India’s aviation industry is in need of some fast-moving and efficient solutions to tackle their growing airport capacity problems. The region has seen exponential growth over recent decades, with the volume of passenger traffic trebling in the last ten years. In fact, the increase in passenger traffic between 2001 and 2011 was three times the growth that had been achieved in the previous 50 years. A similar increase is predicted over the next decade.
Most airports in India are coming within reach of their existing capacities, if they haven’t already, and the country urgently needs new facilities and airports to ensure that the network can keep up with demand. But why has India got such a constrained network of airports? And what can be done to ensure that capacity is not an issue?
The rise in demand
This fantastic rise in passenger numbers and traffic is not unique to India. The Chinese aviation industry has also seen a similar increase, leading to, for example, an almost 50 million increase in passenger traffic from 2008 to 2015. As countries and continents with a vast population, spread over a large area, start to take advantage of air travel more regularly, the national airport infrastructure, particularly if it is held in government ownership, can struggle to keep pace.
In India, annual passengers numbers have grown from 69 million in 2004-005 to 188 million in 2014-15. According to research from Centre for Aviation (CAPA), there is expected to be an 8-10% increase in international traffic and 15% in domestic traffic in 2016 alone, and the scheduled Indian airline fleet is expected to grow from 430 to 1,030 aircraft by 2020-2021. Staggering figures, but can airports handle this rise?
A saturated and constrained network
While passenger numbers and aircraft are on a meteoric rise, the actual capacity at Indian airports is not increasing. The management and ownership of the airports across India, apart from five privately owned airports, is held by the Indian Government, who are putting their faith in the new Civil Aviation Policy to start to solve the differences between supply and demand. The national airport operator, Airports Authority of India (AAI), has opened a new airport in Kadapa and several new terminals recently, and planned more terminal expansion works, additional runways and improvements; however many more projects including the privatization of some airports such as Kolkata and Chennai have been delayed or cancelled.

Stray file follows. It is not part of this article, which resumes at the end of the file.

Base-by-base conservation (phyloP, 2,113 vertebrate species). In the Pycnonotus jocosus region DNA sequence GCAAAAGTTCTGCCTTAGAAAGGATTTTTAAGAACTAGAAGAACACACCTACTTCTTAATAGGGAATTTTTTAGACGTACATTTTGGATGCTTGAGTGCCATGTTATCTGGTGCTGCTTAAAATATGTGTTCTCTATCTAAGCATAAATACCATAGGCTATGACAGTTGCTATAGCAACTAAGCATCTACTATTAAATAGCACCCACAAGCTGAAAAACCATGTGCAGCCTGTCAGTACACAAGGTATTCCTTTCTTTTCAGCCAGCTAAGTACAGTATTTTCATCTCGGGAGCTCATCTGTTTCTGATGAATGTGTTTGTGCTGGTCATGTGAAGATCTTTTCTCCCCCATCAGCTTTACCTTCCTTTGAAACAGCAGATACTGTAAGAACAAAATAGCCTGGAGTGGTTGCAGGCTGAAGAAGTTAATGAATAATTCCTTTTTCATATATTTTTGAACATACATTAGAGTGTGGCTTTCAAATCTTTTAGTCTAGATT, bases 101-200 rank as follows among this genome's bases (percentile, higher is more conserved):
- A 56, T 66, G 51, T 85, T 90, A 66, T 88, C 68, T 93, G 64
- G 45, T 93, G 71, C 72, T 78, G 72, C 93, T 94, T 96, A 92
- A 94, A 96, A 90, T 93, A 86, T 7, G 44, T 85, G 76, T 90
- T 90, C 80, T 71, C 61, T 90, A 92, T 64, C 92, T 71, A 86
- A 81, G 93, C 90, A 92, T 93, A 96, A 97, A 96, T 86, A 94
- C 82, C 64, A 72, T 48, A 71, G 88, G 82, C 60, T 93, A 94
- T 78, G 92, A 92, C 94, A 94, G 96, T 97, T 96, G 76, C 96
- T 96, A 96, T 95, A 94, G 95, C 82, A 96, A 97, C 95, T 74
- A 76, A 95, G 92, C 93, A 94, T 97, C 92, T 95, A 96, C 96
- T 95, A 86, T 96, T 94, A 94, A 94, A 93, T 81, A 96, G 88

The CAPA report found that India needs to plan for massive investment in airport development by 2025, including the construction of up to 50 greenfield airports. The government has been seen to be holding back from privatising more airports, which would undoubtably lighten the load. Prior to the privatization of five airports in India, 85% of aviation traffic was concentered at Mumbai and Delhi airports. Now, this is 35-40%, a much more distribution with the rest of the airports in the country.
While there seems to be a hesitation from the government regarding new airports or privatization, the increase in passenger numbers continues. Whether the solution to this, for now, is better or more efficient use of existing capacity in airports; there is a real need for change to occur within the constrained and saturated Indian aviation industry.